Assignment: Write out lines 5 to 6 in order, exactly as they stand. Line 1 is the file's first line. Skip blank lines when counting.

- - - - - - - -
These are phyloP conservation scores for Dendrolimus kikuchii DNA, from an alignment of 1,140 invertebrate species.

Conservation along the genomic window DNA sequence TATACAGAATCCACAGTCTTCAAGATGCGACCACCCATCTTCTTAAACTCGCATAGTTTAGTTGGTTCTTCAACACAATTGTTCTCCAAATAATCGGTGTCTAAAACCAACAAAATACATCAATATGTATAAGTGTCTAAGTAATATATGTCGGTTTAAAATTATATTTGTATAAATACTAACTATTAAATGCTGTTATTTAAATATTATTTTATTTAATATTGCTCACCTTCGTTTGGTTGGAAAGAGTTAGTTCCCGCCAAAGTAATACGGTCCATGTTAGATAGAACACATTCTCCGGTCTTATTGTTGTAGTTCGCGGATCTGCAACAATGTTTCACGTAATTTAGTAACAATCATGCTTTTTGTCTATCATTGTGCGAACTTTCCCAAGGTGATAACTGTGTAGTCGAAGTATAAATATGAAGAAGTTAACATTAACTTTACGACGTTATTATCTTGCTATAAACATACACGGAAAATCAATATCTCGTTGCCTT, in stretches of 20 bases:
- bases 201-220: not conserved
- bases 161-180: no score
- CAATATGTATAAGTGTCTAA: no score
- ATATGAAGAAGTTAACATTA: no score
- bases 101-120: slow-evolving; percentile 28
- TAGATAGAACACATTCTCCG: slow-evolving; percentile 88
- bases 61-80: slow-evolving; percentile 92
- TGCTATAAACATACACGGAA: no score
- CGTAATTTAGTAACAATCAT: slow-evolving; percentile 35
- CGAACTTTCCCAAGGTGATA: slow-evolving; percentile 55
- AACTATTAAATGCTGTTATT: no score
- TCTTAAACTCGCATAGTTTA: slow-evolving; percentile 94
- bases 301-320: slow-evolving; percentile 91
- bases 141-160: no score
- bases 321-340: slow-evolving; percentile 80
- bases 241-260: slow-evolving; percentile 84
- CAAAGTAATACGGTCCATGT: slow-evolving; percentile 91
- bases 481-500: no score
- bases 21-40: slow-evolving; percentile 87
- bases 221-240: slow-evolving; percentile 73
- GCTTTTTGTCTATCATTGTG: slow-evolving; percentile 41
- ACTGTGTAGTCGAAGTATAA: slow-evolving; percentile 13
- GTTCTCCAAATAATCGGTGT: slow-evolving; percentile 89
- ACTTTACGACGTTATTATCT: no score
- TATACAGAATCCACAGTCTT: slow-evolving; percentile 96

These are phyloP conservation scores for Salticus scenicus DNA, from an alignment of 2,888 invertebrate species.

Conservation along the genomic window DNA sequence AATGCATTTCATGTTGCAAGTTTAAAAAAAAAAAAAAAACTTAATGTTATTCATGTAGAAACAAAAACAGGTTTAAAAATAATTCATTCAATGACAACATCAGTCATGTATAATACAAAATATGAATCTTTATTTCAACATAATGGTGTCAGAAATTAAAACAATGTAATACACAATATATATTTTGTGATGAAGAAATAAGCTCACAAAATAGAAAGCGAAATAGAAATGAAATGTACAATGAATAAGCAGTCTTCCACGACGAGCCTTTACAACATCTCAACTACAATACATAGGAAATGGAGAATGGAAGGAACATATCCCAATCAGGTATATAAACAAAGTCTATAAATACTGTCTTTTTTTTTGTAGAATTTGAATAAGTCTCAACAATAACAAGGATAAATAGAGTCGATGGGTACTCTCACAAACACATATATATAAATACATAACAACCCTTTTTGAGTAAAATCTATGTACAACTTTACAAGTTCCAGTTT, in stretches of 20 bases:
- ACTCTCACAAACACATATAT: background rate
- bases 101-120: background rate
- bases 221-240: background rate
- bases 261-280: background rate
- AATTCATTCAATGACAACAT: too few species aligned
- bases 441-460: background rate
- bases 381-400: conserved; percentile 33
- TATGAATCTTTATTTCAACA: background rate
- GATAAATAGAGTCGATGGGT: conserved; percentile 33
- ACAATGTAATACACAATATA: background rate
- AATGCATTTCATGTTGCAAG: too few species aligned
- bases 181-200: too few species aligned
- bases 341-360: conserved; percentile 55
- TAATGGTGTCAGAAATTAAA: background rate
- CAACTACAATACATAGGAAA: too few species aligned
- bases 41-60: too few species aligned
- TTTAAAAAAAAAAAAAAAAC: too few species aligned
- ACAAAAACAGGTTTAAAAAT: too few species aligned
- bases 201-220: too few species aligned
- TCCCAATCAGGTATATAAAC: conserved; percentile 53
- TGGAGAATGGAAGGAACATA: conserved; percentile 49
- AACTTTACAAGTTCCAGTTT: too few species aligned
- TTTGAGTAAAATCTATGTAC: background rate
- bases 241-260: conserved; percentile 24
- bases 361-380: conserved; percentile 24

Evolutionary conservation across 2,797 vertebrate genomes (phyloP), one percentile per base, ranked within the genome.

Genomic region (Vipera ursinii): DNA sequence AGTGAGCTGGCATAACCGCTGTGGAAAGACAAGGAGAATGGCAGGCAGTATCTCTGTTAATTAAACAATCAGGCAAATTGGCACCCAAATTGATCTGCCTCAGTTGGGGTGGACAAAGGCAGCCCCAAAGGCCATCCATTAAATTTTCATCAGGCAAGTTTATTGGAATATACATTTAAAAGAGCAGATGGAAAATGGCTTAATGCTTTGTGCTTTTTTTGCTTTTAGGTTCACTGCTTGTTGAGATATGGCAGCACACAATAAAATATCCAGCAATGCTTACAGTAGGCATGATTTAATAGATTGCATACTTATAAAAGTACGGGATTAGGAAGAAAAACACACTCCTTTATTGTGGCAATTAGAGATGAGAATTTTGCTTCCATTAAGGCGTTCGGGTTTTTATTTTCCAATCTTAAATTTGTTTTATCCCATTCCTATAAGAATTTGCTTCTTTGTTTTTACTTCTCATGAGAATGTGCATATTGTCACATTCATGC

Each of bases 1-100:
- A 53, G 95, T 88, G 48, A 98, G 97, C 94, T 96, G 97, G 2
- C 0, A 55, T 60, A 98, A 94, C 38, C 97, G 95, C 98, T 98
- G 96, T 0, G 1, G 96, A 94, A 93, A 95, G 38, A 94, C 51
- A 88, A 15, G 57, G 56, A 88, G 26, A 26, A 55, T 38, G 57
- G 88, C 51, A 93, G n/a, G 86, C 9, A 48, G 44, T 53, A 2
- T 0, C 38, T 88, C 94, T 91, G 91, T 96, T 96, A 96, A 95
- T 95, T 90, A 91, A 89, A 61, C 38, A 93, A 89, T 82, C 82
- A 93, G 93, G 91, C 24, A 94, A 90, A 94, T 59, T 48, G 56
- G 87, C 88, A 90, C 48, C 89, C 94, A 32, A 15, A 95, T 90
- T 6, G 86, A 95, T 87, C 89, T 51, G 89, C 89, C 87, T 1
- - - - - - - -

- CAATATGTATAAGTGTCTAA: no score
- ATATGAAGAAGTTAACATTA: no score